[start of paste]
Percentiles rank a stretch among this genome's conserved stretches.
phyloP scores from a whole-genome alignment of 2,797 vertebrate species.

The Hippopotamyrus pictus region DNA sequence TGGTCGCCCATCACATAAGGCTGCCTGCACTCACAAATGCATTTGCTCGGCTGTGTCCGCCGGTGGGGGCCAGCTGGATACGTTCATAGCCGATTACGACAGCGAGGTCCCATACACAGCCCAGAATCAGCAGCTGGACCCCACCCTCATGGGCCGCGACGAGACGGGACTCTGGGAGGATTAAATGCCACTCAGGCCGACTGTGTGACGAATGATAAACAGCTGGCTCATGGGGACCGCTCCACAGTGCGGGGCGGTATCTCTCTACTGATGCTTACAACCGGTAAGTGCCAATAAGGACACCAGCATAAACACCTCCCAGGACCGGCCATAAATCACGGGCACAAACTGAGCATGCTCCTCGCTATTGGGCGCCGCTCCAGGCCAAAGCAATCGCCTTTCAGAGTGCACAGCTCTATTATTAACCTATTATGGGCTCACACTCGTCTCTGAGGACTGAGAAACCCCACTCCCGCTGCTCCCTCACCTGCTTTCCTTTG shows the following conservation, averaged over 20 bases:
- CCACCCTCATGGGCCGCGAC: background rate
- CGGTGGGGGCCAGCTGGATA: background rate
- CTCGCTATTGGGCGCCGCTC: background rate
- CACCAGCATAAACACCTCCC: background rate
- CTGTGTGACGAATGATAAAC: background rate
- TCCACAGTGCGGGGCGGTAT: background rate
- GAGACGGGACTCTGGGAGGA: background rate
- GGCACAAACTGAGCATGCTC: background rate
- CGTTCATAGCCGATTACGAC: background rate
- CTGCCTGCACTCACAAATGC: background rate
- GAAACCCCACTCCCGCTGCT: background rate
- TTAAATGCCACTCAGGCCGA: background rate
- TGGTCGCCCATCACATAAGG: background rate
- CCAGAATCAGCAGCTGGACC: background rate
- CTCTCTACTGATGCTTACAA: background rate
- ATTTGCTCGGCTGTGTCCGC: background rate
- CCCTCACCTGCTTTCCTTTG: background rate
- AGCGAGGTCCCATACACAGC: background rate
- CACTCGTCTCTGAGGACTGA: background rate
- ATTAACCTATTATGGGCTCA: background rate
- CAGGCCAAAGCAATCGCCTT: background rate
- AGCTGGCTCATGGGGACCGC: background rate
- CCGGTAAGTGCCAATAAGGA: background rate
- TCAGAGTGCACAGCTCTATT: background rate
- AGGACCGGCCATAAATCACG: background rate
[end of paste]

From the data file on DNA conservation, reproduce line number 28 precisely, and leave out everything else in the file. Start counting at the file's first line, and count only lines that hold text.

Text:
- AGGACCGGCCATAAATCACG: background rate